Manley turned to some of the latest audio-visual technology for a meeting in Chicago last June for 3,200 employees, business partners and customers of a consulting firm. The opening session and various presentations incorporated video walls. “Each one was 30 feet by 20 feet. We had four of them,” she said. “We could project videos and content onto several screens, which were 16 feet by 30 feet and 14 by 20 feet. The video walls were used mostly for their graphics and color-changing capability to provide atmosphere and innovative lighting. We also used video towers (consisting of large screens) to help envelope the entire room in light rather than just the stage,” said Manley.
At a meeting in Chicago for 200 sales employees for a consumer products corporation, Manley positioned seven LCD flat-panel plasma screens to overcome an obstacle: The meeting room had several pillars that obstructed the views of some attendees. “We placed the screens in front of the pillars so that people weren’t struggling to look around them to see the content and graphics on the front screen. We also used lighting technology to uplight the pillars to heighten the environment and give the room more dimension,” said Manley.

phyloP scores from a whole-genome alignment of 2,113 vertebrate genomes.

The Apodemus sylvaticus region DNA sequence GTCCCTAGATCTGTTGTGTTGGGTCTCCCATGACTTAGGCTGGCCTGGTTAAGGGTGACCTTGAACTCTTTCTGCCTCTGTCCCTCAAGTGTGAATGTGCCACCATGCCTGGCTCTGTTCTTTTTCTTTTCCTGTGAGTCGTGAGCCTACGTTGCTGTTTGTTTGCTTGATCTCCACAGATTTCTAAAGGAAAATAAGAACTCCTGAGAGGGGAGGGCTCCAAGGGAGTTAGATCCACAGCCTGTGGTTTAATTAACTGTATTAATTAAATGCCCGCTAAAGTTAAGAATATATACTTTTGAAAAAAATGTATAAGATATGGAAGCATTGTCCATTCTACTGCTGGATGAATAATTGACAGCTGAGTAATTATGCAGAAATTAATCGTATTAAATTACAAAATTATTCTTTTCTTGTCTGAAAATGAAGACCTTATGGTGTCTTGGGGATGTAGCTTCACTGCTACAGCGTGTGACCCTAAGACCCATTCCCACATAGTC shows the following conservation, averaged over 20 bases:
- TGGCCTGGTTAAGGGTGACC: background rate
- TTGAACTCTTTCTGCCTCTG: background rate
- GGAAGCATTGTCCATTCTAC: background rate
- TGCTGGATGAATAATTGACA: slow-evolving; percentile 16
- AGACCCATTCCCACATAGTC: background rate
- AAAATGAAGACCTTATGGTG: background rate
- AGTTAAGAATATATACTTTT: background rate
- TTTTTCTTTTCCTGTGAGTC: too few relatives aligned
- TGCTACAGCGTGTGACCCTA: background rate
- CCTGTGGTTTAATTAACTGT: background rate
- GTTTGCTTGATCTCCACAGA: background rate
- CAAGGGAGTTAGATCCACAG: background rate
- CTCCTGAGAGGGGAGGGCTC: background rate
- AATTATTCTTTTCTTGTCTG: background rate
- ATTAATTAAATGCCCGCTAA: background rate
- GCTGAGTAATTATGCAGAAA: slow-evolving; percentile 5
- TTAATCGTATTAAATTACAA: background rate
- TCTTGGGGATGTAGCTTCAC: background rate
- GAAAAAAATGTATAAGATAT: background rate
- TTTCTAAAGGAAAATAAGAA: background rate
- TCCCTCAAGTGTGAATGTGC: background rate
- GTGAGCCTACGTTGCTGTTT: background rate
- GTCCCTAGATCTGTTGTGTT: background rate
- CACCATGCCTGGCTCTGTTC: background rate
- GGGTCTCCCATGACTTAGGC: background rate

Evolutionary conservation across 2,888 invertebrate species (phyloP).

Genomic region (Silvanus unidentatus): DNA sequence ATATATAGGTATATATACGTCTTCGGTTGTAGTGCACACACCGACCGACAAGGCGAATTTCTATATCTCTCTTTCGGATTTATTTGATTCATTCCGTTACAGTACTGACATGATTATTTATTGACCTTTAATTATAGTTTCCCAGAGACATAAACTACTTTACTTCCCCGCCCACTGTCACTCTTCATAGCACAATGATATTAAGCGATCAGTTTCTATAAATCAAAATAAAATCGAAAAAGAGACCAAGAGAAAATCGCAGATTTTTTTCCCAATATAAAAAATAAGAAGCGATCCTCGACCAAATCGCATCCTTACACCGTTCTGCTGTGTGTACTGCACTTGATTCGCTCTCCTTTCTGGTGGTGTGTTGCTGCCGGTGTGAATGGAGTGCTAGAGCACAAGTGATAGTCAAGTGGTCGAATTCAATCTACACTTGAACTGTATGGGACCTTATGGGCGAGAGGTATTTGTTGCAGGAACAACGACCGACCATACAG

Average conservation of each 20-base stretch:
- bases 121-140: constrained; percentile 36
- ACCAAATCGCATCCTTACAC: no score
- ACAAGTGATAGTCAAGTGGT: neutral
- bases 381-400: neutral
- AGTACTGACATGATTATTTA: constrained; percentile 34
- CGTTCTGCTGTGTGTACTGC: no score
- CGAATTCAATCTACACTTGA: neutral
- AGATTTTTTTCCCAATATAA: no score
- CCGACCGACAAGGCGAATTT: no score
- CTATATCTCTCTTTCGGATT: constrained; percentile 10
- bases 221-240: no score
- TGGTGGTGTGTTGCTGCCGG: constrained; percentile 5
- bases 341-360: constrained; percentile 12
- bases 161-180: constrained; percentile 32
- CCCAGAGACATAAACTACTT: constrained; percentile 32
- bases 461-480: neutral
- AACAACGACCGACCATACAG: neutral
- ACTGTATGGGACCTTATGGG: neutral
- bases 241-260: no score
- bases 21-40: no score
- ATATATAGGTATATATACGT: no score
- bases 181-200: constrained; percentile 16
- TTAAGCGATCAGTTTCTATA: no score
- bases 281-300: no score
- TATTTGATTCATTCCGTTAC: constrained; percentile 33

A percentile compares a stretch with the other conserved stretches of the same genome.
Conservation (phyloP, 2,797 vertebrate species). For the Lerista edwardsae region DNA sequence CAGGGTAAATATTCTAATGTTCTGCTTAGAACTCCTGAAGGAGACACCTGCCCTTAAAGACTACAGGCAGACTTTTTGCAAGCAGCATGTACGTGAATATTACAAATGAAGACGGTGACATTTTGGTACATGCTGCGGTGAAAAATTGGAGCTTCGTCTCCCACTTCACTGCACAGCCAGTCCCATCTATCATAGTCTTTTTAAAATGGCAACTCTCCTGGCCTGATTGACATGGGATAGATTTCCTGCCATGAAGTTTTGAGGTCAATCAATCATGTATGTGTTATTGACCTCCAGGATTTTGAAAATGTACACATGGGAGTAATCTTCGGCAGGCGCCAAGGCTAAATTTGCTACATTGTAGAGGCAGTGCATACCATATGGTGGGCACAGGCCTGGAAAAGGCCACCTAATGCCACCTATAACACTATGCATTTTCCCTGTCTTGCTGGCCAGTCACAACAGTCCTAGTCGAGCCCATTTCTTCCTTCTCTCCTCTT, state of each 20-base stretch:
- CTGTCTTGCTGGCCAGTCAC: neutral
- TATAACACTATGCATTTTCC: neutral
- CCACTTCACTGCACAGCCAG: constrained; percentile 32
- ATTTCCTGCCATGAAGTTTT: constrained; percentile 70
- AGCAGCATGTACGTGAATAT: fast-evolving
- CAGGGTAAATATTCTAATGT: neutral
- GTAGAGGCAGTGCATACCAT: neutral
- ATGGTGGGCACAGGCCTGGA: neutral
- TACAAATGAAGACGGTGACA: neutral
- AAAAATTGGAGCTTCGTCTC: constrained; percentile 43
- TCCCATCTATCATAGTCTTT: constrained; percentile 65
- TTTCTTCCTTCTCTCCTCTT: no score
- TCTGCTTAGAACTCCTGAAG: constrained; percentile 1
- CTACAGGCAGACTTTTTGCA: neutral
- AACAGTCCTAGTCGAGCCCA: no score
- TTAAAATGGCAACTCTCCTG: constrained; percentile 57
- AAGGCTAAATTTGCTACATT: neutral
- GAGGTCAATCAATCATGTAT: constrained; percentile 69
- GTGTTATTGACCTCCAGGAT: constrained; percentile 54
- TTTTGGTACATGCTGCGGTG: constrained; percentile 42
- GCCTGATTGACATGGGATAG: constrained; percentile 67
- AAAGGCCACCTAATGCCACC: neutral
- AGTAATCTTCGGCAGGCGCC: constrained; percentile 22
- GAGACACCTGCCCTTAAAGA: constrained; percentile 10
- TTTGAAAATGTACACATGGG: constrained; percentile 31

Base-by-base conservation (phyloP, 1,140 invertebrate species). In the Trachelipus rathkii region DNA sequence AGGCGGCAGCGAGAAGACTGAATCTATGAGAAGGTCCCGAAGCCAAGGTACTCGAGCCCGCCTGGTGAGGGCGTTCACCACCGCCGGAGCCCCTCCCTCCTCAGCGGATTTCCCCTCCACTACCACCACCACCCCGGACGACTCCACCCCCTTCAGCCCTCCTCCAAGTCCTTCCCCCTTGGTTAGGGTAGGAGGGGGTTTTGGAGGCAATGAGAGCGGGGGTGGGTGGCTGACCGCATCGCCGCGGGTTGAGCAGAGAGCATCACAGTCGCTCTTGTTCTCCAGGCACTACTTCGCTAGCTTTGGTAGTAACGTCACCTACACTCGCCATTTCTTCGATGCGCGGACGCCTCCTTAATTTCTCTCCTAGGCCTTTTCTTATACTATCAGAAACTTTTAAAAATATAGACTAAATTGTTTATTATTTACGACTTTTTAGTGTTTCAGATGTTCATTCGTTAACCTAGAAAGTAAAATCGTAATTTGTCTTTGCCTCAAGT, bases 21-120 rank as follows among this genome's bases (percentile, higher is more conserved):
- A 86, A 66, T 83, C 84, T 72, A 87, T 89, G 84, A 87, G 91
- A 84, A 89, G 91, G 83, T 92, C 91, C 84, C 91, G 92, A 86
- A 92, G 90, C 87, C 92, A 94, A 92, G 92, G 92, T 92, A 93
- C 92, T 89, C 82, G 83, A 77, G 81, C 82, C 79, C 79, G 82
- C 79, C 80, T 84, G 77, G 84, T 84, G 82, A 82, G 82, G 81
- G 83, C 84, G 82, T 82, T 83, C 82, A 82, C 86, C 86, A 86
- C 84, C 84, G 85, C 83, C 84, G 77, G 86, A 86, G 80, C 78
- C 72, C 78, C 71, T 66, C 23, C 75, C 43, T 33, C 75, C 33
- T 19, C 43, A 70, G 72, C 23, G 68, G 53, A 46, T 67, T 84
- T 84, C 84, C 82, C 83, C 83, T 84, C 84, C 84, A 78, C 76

Hotels are ramping up their audio-visual capabilities to keep up with the expectations of meeting planners and attendees. “Your average level of expectation in audio-visual quality certainly has increased,” said Stout. “But lots of hotels still have the smaller 4:3 aspect ratio (the width-to-height of a television or film image). We have had meeting planners come to us because some hotels don’t have wide-screen formats. Many hotels now are making a big push toward wide screens with 16:9 aspect ratios.”
Hotels Keep Pace
Hotels of all sizes nationwide are upgrading audio-visual technology. Here is a sampling: